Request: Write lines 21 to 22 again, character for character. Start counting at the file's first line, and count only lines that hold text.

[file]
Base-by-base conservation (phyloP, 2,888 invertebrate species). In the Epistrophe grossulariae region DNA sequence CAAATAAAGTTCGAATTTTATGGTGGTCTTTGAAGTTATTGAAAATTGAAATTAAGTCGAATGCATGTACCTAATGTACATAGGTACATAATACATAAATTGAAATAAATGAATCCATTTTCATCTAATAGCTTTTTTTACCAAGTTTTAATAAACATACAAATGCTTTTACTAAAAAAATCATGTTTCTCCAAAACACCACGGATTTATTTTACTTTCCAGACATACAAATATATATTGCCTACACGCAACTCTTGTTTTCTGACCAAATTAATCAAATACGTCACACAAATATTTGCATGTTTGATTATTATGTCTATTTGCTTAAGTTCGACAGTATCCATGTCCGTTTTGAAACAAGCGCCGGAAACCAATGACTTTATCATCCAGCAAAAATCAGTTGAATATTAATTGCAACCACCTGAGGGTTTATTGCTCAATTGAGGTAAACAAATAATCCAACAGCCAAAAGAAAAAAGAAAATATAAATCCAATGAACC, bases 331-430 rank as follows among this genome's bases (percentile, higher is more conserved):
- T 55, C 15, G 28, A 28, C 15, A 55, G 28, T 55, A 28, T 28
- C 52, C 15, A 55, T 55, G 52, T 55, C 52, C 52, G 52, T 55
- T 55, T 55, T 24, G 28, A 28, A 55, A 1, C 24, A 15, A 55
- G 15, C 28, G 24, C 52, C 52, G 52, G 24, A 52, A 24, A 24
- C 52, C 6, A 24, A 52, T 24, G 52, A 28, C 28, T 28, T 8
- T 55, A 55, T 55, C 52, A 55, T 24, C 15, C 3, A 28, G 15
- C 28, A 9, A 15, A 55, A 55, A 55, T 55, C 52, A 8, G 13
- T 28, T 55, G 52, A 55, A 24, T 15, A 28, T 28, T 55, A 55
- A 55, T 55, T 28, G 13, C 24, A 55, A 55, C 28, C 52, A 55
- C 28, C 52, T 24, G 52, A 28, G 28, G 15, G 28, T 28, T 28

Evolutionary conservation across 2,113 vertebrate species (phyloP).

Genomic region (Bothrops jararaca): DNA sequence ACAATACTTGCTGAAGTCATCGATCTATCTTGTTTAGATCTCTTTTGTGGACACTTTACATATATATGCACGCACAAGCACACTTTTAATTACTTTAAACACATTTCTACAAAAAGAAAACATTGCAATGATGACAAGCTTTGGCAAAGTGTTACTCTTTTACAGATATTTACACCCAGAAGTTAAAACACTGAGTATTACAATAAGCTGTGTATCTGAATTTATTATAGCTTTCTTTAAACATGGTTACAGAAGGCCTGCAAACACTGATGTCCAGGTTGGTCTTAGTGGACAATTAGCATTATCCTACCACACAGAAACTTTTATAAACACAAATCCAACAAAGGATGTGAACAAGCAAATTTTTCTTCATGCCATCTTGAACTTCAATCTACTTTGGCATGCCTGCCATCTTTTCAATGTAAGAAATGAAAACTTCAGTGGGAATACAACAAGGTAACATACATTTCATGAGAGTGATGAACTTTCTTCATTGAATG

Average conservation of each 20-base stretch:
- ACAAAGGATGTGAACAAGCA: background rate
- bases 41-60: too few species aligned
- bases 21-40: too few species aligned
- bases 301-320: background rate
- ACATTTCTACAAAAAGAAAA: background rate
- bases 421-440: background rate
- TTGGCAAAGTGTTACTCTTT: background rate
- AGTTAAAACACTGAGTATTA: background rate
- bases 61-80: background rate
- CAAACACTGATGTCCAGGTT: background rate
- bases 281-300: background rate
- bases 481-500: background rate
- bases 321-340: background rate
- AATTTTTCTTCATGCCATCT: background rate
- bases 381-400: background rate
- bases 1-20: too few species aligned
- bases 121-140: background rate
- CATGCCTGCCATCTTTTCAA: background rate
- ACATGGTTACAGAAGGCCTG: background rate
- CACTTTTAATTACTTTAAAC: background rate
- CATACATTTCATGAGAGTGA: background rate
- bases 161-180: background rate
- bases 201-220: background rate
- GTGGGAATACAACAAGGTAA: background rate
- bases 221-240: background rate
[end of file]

- TTGGCAAAGTGTTACTCTTT: background rate
- AGTTAAAACACTGAGTATTA: background rate